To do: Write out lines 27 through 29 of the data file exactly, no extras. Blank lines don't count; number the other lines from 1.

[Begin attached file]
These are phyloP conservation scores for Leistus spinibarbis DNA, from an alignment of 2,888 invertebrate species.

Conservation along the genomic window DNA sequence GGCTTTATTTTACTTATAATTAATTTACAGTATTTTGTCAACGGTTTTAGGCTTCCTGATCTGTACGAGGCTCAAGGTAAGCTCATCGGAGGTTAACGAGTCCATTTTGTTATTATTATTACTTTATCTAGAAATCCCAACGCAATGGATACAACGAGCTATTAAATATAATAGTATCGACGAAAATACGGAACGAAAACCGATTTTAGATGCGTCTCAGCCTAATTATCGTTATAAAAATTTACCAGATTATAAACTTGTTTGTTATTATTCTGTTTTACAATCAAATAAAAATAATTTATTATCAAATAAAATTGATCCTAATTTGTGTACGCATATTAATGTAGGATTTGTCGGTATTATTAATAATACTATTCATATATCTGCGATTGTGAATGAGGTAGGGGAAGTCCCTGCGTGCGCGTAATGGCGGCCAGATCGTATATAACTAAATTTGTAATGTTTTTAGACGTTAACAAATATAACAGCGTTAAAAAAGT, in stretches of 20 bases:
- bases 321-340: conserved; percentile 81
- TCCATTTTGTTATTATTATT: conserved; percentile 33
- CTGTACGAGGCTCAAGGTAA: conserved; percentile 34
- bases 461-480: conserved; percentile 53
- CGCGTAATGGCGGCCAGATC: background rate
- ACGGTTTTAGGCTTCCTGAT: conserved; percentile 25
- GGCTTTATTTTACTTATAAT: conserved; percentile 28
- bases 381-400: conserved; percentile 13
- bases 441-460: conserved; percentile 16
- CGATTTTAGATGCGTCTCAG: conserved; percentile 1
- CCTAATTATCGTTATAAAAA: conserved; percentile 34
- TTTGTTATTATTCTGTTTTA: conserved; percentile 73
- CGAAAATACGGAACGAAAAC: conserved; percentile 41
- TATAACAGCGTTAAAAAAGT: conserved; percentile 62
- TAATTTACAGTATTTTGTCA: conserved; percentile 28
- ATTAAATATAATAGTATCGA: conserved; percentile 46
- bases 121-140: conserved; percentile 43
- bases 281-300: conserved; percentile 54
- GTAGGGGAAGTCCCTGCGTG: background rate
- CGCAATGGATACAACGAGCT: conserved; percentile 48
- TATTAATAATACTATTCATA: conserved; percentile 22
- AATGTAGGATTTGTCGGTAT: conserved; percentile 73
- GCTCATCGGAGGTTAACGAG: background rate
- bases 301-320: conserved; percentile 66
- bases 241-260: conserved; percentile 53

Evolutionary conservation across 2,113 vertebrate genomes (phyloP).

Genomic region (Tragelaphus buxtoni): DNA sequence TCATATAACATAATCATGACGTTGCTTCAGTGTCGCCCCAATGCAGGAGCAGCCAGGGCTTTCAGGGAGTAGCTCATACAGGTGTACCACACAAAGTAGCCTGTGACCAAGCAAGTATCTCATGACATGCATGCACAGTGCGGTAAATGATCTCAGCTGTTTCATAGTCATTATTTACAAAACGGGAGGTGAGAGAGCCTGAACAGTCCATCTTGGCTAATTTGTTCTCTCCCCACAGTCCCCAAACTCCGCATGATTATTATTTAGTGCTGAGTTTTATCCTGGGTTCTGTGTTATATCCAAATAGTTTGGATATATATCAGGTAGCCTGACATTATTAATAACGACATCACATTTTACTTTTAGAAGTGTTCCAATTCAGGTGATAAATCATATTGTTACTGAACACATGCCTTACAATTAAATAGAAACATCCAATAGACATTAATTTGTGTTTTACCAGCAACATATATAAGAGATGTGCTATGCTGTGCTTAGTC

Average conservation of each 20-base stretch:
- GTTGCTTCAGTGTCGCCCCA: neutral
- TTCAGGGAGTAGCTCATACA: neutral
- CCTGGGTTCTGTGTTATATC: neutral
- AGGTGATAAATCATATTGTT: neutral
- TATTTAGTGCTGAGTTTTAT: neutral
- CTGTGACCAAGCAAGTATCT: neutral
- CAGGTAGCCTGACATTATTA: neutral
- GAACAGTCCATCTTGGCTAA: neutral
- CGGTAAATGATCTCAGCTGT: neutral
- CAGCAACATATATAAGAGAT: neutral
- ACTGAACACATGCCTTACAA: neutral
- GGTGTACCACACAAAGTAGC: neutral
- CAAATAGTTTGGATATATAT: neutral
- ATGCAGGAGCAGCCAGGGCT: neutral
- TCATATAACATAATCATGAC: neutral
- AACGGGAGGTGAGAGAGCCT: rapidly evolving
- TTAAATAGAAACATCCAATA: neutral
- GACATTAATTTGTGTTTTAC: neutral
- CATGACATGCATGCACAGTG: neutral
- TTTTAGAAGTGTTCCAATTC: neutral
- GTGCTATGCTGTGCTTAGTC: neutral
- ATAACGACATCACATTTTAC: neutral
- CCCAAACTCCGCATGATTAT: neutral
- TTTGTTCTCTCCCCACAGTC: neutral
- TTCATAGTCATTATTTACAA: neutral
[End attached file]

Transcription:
- bases 241-260: conserved; percentile 53

Evolutionary conservation across 2,113 vertebrate genomes (phyloP).

Genomic region (Tragelaphus buxtoni): DNA sequence TCATATAACATAATCATGACGTTGCTTCAGTGTCGCCCCAATGCAGGAGCAGCCAGGGCTTTCAGGGAGTAGCTCATACAGGTGTACCACACAAAGTAGCCTGTGACCAAGCAAGTATCTCATGACATGCATGCACAGTGCGGTAAATGATCTCAGCTGTTTCATAGTCATTATTTACAAAACGGGAGGTGAGAGAGCCTGAACAGTCCATCTTGGCTAATTTGTTCTCTCCCCACAGTCCCCAAACTCCGCATGATTATTATTTAGTGCTGAGTTTTATCCTGGGTTCTGTGTTATATCCAAATAGTTTGGATATATATCAGGTAGCCTGACATTATTAATAACGACATCACATTTTACTTTTAGAAGTGTTCCAATTCAGGTGATAAATCATATTGTTACTGAACACATGCCTTACAATTAAATAGAAACATCCAATAGACATTAATTTGTGTTTTACCAGCAACATATATAAGAGATGTGCTATGCTGTGCTTAGTC